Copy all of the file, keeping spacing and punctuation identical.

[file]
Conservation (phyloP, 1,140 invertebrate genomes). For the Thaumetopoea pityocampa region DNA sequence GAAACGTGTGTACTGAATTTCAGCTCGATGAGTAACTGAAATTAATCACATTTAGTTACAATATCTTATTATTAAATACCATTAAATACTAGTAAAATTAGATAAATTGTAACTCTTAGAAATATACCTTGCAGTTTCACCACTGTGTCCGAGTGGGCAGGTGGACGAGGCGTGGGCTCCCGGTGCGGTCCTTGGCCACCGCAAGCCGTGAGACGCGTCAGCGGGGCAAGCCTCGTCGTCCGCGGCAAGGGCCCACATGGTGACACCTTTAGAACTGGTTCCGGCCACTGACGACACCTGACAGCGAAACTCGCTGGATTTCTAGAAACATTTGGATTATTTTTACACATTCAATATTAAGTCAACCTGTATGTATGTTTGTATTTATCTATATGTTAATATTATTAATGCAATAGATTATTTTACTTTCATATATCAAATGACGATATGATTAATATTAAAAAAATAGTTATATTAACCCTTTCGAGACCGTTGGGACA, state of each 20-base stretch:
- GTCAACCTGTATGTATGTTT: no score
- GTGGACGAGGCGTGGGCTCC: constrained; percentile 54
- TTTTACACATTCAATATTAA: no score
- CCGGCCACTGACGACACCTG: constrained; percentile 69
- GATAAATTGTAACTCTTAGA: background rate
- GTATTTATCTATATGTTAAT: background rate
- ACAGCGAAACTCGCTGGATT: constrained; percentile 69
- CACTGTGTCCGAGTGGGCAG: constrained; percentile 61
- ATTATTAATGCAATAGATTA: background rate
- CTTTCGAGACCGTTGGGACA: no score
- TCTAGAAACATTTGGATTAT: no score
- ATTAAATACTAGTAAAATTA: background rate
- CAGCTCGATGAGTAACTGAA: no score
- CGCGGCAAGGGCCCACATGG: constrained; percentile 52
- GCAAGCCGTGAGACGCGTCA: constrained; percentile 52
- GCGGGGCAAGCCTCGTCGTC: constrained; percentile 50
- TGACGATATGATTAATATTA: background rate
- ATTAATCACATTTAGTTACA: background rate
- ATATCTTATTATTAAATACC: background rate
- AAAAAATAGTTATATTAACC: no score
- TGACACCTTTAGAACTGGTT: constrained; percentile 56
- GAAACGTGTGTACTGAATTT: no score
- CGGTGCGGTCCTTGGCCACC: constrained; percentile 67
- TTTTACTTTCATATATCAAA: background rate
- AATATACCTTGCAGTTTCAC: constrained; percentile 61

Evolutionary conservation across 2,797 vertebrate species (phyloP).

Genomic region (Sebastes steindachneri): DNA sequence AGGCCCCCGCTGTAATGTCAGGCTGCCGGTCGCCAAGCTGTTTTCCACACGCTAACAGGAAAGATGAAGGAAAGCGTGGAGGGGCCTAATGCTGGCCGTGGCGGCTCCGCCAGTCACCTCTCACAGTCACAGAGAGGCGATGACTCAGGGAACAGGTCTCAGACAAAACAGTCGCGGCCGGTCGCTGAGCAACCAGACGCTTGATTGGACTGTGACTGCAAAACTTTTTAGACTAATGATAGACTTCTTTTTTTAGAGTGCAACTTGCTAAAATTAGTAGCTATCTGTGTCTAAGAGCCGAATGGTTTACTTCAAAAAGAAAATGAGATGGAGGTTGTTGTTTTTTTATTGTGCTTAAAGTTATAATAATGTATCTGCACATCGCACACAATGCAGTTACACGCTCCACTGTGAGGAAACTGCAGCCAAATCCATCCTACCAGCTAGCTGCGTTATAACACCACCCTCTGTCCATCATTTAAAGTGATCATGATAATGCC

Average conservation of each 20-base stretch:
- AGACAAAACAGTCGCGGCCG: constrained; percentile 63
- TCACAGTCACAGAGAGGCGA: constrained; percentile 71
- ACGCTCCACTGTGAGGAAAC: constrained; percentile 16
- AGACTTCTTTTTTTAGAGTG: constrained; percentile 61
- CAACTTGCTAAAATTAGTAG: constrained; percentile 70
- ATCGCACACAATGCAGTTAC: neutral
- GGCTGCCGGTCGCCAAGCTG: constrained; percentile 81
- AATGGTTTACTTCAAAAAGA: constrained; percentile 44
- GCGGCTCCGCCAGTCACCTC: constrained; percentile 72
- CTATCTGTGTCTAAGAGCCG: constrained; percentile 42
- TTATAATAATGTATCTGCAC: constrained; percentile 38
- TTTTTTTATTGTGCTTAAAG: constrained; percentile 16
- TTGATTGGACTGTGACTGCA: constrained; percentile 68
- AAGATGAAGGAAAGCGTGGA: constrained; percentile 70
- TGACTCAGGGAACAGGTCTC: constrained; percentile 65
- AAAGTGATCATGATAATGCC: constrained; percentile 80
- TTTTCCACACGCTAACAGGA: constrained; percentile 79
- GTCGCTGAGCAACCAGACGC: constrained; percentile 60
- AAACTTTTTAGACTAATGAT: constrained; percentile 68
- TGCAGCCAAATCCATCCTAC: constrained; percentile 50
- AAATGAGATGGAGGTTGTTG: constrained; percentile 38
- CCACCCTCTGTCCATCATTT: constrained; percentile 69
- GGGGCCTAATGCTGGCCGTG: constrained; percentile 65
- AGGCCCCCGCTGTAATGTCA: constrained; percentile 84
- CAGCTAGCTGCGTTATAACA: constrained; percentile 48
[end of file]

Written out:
Conservation (phyloP, 1,140 invertebrate genomes). For the Thaumetopoea pityocampa region DNA sequence GAAACGTGTGTACTGAATTTCAGCTCGATGAGTAACTGAAATTAATCACATTTAGTTACAATATCTTATTATTAAATACCATTAAATACTAGTAAAATTAGATAAATTGTAACTCTTAGAAATATACCTTGCAGTTTCACCACTGTGTCCGAGTGGGCAGGTGGACGAGGCGTGGGCTCCCGGTGCGGTCCTTGGCCACCGCAAGCCGTGAGACGCGTCAGCGGGGCAAGCCTCGTCGTCCGCGGCAAGGGCCCACATGGTGACACCTTTAGAACTGGTTCCGGCCACTGACGACACCTGACAGCGAAACTCGCTGGATTTCTAGAAACATTTGGATTATTTTTACACATTCAATATTAAGTCAACCTGTATGTATGTTTGTATTTATCTATATGTTAATATTATTAATGCAATAGATTATTTTACTTTCATATATCAAATGACGATATGATTAATATTAAAAAAATAGTTATATTAACCCTTTCGAGACCGTTGGGACA, state of each 20-base stretch:
- GTCAACCTGTATGTATGTTT: no score
- GTGGACGAGGCGTGGGCTCC: constrained; percentile 54
- TTTTACACATTCAATATTAA: no score
- CCGGCCACTGACGACACCTG: constrained; percentile 69
- GATAAATTGTAACTCTTAGA: background rate
- GTATTTATCTATATGTTAAT: background rate
- ACAGCGAAACTCGCTGGATT: constrained; percentile 69
- CACTGTGTCCGAGTGGGCAG: constrained; percentile 61
- ATTATTAATGCAATAGATTA: background rate
- CTTTCGAGACCGTTGGGACA: no score
- TCTAGAAACATTTGGATTAT: no score
- ATTAAATACTAGTAAAATTA: background rate
- CAGCTCGATGAGTAACTGAA: no score
- CGCGGCAAGGGCCCACATGG: constrained; percentile 52
- GCAAGCCGTGAGACGCGTCA: constrained; percentile 52
- GCGGGGCAAGCCTCGTCGTC: constrained; percentile 50
- TGACGATATGATTAATATTA: background rate
- ATTAATCACATTTAGTTACA: background rate
- ATATCTTATTATTAAATACC: background rate
- AAAAAATAGTTATATTAACC: no score
- TGACACCTTTAGAACTGGTT: constrained; percentile 56
- GAAACGTGTGTACTGAATTT: no score
- CGGTGCGGTCCTTGGCCACC: constrained; percentile 67
- TTTTACTTTCATATATCAAA: background rate
- AATATACCTTGCAGTTTCAC: constrained; percentile 61

Evolutionary conservation across 2,797 vertebrate species (phyloP).

Genomic region (Sebastes steindachneri): DNA sequence AGGCCCCCGCTGTAATGTCAGGCTGCCGGTCGCCAAGCTGTTTTCCACACGCTAACAGGAAAGATGAAGGAAAGCGTGGAGGGGCCTAATGCTGGCCGTGGCGGCTCCGCCAGTCACCTCTCACAGTCACAGAGAGGCGATGACTCAGGGAACAGGTCTCAGACAAAACAGTCGCGGCCGGTCGCTGAGCAACCAGACGCTTGATTGGACTGTGACTGCAAAACTTTTTAGACTAATGATAGACTTCTTTTTTTAGAGTGCAACTTGCTAAAATTAGTAGCTATCTGTGTCTAAGAGCCGAATGGTTTACTTCAAAAAGAAAATGAGATGGAGGTTGTTGTTTTTTTATTGTGCTTAAAGTTATAATAATGTATCTGCACATCGCACACAATGCAGTTACACGCTCCACTGTGAGGAAACTGCAGCCAAATCCATCCTACCAGCTAGCTGCGTTATAACACCACCCTCTGTCCATCATTTAAAGTGATCATGATAATGCC

Average conservation of each 20-base stretch:
- AGACAAAACAGTCGCGGCCG: constrained; percentile 63
- TCACAGTCACAGAGAGGCGA: constrained; percentile 71
- ACGCTCCACTGTGAGGAAAC: constrained; percentile 16
- AGACTTCTTTTTTTAGAGTG: constrained; percentile 61
- CAACTTGCTAAAATTAGTAG: constrained; percentile 70
- ATCGCACACAATGCAGTTAC: neutral
- GGCTGCCGGTCGCCAAGCTG: constrained; percentile 81
- AATGGTTTACTTCAAAAAGA: constrained; percentile 44
- GCGGCTCCGCCAGTCACCTC: constrained; percentile 72
- CTATCTGTGTCTAAGAGCCG: constrained; percentile 42
- TTATAATAATGTATCTGCAC: constrained; percentile 38
- TTTTTTTATTGTGCTTAAAG: constrained; percentile 16
- TTGATTGGACTGTGACTGCA: constrained; percentile 68
- AAGATGAAGGAAAGCGTGGA: constrained; percentile 70
- TGACTCAGGGAACAGGTCTC: constrained; percentile 65
- AAAGTGATCATGATAATGCC: constrained; percentile 80
- TTTTCCACACGCTAACAGGA: constrained; percentile 79
- GTCGCTGAGCAACCAGACGC: constrained; percentile 60
- AAACTTTTTAGACTAATGAT: constrained; percentile 68
- TGCAGCCAAATCCATCCTAC: constrained; percentile 50
- AAATGAGATGGAGGTTGTTG: constrained; percentile 38
- CCACCCTCTGTCCATCATTT: constrained; percentile 69
- GGGGCCTAATGCTGGCCGTG: constrained; percentile 65
- AGGCCCCCGCTGTAATGTCA: constrained; percentile 84
- CAGCTAGCTGCGTTATAACA: constrained; percentile 48